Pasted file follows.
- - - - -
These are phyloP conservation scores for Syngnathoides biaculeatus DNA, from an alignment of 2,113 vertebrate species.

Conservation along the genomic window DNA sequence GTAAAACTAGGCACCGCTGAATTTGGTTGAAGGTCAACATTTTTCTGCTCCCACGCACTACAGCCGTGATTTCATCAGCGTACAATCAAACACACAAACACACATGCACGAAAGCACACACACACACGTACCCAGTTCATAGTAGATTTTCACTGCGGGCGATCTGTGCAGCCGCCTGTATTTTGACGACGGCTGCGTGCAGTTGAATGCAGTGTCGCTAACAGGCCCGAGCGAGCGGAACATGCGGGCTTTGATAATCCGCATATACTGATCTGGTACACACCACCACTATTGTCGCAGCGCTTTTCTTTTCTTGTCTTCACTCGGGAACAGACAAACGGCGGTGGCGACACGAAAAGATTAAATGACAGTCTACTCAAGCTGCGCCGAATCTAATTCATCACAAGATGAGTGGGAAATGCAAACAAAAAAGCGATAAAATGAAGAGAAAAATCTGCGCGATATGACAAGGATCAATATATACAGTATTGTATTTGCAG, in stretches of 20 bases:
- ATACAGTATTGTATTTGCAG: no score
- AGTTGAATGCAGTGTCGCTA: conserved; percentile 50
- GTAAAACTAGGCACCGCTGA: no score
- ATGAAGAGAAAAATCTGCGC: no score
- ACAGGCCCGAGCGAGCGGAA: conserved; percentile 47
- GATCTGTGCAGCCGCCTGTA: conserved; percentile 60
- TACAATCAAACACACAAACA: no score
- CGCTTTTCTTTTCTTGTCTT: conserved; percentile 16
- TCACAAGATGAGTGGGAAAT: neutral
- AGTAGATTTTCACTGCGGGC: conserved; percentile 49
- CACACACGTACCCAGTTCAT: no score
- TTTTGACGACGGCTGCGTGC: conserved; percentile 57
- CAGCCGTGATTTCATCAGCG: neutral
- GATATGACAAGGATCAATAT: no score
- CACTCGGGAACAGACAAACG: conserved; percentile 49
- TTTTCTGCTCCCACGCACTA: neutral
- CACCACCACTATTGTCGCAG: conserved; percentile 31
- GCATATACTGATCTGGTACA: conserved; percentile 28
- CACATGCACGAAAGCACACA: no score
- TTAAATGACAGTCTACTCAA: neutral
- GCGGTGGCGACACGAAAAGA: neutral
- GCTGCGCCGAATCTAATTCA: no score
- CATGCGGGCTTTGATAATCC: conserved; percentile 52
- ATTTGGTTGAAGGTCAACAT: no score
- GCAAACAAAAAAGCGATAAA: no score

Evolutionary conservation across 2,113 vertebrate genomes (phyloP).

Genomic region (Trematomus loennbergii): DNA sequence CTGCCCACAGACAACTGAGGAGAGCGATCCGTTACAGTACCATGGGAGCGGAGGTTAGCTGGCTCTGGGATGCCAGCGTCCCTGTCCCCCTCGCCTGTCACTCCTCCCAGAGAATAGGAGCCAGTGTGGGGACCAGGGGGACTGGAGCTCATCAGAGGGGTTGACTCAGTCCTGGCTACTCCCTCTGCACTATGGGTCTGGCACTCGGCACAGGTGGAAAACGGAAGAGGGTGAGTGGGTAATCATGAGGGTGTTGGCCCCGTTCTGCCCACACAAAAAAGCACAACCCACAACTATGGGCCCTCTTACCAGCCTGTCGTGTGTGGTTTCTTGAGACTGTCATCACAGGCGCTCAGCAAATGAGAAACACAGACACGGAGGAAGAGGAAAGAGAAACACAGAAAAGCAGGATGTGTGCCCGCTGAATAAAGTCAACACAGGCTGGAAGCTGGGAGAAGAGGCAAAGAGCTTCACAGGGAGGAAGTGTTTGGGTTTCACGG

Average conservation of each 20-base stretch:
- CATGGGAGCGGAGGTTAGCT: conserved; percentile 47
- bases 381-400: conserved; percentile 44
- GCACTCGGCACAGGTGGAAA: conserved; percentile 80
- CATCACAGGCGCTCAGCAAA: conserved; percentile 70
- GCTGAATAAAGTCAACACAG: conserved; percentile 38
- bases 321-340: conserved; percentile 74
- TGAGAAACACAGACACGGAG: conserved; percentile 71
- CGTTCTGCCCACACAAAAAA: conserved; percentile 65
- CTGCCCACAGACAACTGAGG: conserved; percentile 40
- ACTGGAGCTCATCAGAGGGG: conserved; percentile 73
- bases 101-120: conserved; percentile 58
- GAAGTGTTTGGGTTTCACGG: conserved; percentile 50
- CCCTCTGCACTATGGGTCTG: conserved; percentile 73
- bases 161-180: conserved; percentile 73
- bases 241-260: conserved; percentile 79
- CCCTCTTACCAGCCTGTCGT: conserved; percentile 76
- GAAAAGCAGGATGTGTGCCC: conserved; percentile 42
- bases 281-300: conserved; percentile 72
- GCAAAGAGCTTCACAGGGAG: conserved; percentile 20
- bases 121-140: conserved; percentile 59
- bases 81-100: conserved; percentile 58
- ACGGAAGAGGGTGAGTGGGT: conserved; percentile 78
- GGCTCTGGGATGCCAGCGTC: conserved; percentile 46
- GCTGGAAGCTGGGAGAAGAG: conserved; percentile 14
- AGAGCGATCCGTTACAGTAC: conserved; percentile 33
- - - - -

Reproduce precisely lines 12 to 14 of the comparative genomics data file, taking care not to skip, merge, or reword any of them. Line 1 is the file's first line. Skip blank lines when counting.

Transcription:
- AGTAGATTTTCACTGCGGGC: conserved; percentile 49
- CACACACGTACCCAGTTCAT: no score
- TTTTGACGACGGCTGCGTGC: conserved; percentile 57